Columnists Mark my words

Column: Isn’t it time for a talent show?

Mark my words

by Father Mark Goldasich

Have you ever heard of HIM?

Think — with those capital letters — that the HIM might refer to Jesus? Although not a bad guess, the HIM I have in mind is something different.

This HIM is a group of professionals who head out “armed with blow dryers, scissors, nail polish — and love . . . to serve those less fortunate.” HIM is an acronym for Hairdressers in the Marketplace, a ministry of Willow Creek Community Church in suburban Chicago. The volunteers offer a monthly Day of Beauty where “needy women receive free haircuts and manicures.” HIM members “also go to nursing homes for the poor, homeless shelters and facilities for the mentally disabled” to provide free services.

The group was founded in 1998 by Teresa Russo-Cox, a hairstylist. She’d tried a number of volunteer opportunities, but none was a good fit. Finally, she asked God, “Why did you give me a talent that’s so much about vanity? How can I serve you?”

From God’s answer, HIM was born. The ministry not only touches women in need with God’s love and care, but it also impacts the stylists.

“That’s what sets us apart from other ministries that offer haircuts to the poor,” said Russo-Cox. “We focus on evangelism to the beauty industry. . . . Its underlying message is all about external things — glamour and glitz. I want to bring the light of God’s Word into our industry.”

The stylists are often moved by their “clients.” In 2006, for example, teen girls going through rehab for drug and alcohol abuse told HIM members that they’d never had “sober” fun before. Another client, a woman with two preschool children who’d recently left her alcoholic and abusive husband, told a HIM volunteer, “I had no self-esteem. That [Day of Beauty] gave me a boost on the outside, but it helped me on the inside, too. I felt beautiful, special and deserving.” (Story by Keri Wyatt Kent, found in “1001 Illustrations That Connect,” edited by Brian Larson and Phyllis Ten Elshof.)

I regularly meditate on a verse from Paul’s Letter to the Ephesians, where he writes that God “equip[s] the holy ones for the work of ministry, for building up the body of Christ” (4:12).  Sadly, when people hear “the holy ones,” they usually think, “That’s not me!” And when hearing the word “ministry,” they either think of work done by priests, deacons or religious orders or of service given by those involved in church roles as lectors, eucharistic ministers, ushers and so on.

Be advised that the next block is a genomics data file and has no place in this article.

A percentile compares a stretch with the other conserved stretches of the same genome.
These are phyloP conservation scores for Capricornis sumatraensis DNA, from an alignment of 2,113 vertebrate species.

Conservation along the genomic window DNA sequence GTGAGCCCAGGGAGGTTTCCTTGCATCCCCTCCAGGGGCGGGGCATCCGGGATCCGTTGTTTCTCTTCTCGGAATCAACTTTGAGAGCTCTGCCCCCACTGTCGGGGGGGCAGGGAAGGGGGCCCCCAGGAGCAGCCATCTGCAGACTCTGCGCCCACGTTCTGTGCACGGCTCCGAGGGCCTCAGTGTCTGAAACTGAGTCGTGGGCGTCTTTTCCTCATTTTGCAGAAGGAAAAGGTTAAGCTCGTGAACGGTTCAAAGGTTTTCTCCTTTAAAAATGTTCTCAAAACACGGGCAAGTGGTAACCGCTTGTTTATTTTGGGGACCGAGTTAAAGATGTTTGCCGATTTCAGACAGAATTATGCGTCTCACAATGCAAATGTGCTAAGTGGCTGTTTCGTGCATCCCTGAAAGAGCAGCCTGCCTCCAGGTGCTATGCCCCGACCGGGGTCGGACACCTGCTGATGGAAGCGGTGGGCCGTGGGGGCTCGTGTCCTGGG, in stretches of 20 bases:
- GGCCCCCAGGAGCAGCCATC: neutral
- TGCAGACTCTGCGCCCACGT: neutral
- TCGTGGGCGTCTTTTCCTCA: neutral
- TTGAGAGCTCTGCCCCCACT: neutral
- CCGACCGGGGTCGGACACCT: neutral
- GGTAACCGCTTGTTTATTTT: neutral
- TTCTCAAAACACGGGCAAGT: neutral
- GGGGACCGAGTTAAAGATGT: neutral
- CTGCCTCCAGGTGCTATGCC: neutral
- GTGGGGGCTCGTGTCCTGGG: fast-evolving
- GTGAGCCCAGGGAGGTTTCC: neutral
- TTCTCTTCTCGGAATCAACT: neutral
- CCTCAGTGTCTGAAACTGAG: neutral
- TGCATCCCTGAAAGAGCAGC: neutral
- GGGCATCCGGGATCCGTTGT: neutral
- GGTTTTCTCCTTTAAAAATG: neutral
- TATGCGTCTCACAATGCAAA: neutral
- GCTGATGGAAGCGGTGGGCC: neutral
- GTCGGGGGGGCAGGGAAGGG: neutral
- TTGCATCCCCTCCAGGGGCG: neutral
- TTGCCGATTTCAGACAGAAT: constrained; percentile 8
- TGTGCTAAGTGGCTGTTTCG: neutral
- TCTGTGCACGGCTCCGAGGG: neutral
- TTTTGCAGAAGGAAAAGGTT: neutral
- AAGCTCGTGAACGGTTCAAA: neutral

HIM corrects those mistaken notions. By our baptism, all of us are “holy ones,” members of the family of God. And our ministry is to recognize our particular talents and then use them, both in the church and beyond.

This ministry doesn’t need to be something dramatic. About a month ago, the flapper in the toilet tank at my house was disintegrating. It was a pain to hang around after flushing the toilet to make sure that it shut off. If not, I had to lift the tank’s lid and reposition what was left of the flapper over the drain. I got online and was relieved to see that the repair was something that even an “unhandyman” like me could not mess it up. Naturally, though, I waited for an ideal time to get started, and weeks went by.

Finally, my parish staff called the husband of a parishioner to check things out at my house. He took a quick look at the problem, went to the hardware store and got the flapper installed — all in about 15 minutes. His talent saved me time and worry, and I’m grateful each day to him.

So, what are your talents? The other night, I got to use one of mine after a pastoral council meeting. One member had just gotten an iPhone and wanted to put the next meeting into the calendar, but didn’t know how. He handed the phone to me and I showed him how to access the home screen and enter the meeting date into his calendar. He was grateful, and I felt good about helping.

That’s the wonderful thing about ministry. It’s always a two-way street. Both parties end up receiving something. Although one person is on the receiving end of service, the “giver” always gets something in return: a feeling of joy at helping someone, a hug or word of gratitude from the recipient or just the satisfaction of watching someone’s hope get restored.

Celebrate the Easter season by taking stock of your talents, thanking God for them, and asking the Holy Spirit to guide you to wherever they can be of the most use.

By the way, anyone out there have a talent for organizing? If so, I know a “friend” who could use your expertise!

About the author

Fr. Mark Goldasich

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